About my region is a series of individual profiles of the agricultural, forestry and fisheries industries in your region. This regional profile presents an overview of the agriculture and forestry sectors in the Wide Bay region and the recent Queensland financial performance of the broadacre, dairy, vegetable, and sugarcane industries.
The Wide Bay region of Queensland is located in the south–east of the state. The region comprises the five local government areas of Bundaberg, Fraser Coast, Gympie, North Burnett, and South Burnett, and the major regional centres of Bundaberg, Gympie and Maryborough. The region covers a total area of around 48,503 square kilometres, or 2.8 per cent of Queensland's total area, and is home to approximately 273,300 people (ABS 2011).
Agricultural land in the Wide Bay region occupies 33,000 square kilometres, or 68 per cent of the region. Areas classified as conservation and natural environments (nature conservation, protected areas and minimal use) occupy 7,813 square kilometres, or 16 per cent of the region. The most common land use by area is grazing modified pastures which occupies 17,650 square kilometres or 37 per cent of the Wide Bay region.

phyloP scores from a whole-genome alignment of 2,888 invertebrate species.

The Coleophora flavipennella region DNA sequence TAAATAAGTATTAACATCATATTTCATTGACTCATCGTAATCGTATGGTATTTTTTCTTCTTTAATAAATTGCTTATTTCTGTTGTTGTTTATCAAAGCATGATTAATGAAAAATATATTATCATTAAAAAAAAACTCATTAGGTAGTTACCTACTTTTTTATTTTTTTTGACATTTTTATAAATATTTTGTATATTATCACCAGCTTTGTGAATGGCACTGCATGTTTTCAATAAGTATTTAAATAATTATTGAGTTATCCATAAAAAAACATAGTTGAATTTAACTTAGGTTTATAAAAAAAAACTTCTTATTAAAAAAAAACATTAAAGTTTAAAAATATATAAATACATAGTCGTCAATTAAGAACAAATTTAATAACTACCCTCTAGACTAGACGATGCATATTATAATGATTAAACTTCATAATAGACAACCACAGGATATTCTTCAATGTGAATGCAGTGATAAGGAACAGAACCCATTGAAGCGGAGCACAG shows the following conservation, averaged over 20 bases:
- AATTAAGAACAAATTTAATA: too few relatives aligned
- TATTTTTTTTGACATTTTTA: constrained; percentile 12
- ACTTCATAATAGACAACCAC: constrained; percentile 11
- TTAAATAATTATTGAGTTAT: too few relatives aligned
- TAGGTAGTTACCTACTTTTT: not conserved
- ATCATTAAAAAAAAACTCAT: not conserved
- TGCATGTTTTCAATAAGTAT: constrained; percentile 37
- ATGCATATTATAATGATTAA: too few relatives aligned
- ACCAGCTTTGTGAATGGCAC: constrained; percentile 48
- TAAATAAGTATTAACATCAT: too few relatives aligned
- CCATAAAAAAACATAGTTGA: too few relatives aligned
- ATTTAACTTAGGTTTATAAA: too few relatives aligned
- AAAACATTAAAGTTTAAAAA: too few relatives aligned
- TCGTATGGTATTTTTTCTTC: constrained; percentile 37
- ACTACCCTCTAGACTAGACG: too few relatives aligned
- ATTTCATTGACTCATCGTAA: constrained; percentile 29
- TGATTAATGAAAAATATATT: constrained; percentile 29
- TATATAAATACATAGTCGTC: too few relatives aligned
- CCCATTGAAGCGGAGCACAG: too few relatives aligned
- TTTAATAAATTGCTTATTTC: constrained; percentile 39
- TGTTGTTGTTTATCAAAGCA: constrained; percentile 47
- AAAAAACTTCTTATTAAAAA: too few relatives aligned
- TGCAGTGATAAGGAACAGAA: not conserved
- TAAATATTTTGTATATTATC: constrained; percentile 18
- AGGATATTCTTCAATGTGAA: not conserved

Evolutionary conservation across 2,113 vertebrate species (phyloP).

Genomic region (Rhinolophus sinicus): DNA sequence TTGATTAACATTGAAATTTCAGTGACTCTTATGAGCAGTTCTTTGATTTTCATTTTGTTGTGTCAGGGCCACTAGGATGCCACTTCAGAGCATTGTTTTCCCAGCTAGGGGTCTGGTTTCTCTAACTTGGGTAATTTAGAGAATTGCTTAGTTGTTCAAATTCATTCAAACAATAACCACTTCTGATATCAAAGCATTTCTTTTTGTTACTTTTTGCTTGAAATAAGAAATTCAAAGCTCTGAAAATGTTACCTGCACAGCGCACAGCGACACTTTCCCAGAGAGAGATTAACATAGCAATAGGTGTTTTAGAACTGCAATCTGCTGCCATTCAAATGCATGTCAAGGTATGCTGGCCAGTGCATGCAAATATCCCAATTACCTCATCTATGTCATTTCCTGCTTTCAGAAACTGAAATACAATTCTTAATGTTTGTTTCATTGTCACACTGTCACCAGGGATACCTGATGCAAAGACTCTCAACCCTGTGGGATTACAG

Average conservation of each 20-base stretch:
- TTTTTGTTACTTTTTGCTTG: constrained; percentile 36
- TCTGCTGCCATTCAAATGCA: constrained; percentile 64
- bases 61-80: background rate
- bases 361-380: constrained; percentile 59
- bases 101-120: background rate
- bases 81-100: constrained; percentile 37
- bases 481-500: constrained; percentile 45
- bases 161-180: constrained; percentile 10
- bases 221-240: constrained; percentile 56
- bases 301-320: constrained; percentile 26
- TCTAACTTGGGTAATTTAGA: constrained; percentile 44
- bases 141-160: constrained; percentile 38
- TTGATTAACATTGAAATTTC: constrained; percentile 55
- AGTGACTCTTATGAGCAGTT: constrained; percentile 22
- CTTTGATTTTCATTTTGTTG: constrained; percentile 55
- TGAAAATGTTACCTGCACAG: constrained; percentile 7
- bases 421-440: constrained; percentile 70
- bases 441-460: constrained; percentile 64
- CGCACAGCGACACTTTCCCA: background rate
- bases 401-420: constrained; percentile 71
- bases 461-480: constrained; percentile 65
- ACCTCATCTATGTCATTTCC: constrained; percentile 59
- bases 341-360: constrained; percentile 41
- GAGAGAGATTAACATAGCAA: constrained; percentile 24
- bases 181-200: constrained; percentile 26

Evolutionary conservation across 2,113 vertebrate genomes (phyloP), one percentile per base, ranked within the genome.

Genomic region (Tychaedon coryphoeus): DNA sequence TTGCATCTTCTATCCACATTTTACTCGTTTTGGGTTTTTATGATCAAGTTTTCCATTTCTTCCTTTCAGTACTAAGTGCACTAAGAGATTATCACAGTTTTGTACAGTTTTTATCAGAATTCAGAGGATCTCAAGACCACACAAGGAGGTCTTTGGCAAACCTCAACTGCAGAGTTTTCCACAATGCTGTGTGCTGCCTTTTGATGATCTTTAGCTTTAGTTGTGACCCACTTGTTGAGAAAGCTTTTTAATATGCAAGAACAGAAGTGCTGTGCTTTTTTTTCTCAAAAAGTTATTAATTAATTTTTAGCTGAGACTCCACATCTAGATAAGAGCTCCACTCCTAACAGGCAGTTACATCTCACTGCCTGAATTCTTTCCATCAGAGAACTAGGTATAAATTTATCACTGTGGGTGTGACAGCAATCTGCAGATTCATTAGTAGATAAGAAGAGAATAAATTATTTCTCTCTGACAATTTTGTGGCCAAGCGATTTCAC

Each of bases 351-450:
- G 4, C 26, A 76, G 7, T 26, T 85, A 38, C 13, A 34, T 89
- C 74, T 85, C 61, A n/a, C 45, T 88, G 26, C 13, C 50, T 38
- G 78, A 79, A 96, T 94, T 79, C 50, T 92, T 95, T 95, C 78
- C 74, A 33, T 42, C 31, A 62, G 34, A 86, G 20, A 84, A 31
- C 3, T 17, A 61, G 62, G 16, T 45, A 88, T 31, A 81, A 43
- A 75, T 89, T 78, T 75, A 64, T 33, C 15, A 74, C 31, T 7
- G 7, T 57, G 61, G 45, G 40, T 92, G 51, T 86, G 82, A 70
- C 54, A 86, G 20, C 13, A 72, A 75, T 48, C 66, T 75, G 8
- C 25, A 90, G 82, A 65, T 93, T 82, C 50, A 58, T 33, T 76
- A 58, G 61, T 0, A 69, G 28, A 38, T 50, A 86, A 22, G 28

Australian Bureau of Statistics (ABS) data from the May 2017 Labour Force Survey indicate that around 113,700 people were employed in the Wide Bay region. The region accounts for 5 per cent of total employment in Queensland and 20 per cent of all people employed in the Queensland agriculture, forestry and fishing sector.
Health care and social assistance was the largest employment sector with 17,000 people, followed by retail trade with 14,500 people. The agriculture, forestry and fishing was the third largest employment sector with 10,300 people, representing 9 per cent of the region's workforce. Other important employment sectors in the region were accommodation and food services, education and training, and construction.
Value of agricultural production
In 2015–16, the gross value of agricultural production in the Wide Bay region was $1.4 billion, which was 11 per cent of the total gross value of agricultural production in Queensland ($13.2 billion).
The Wide Bay region has a diverse agricultural sector. The most important commodities in the region based on the gross value of agricultural production were cattle and calves ($396 million), followed by sugarcane ($137 million) and mandarins ($114 million). These commodities together contributed 46 per cent of the total value of agricultural production in the region. In 2015–16 the Wide Bay region accounted for 100 per cent ($500,000) of the total value of Queensland's lentil production.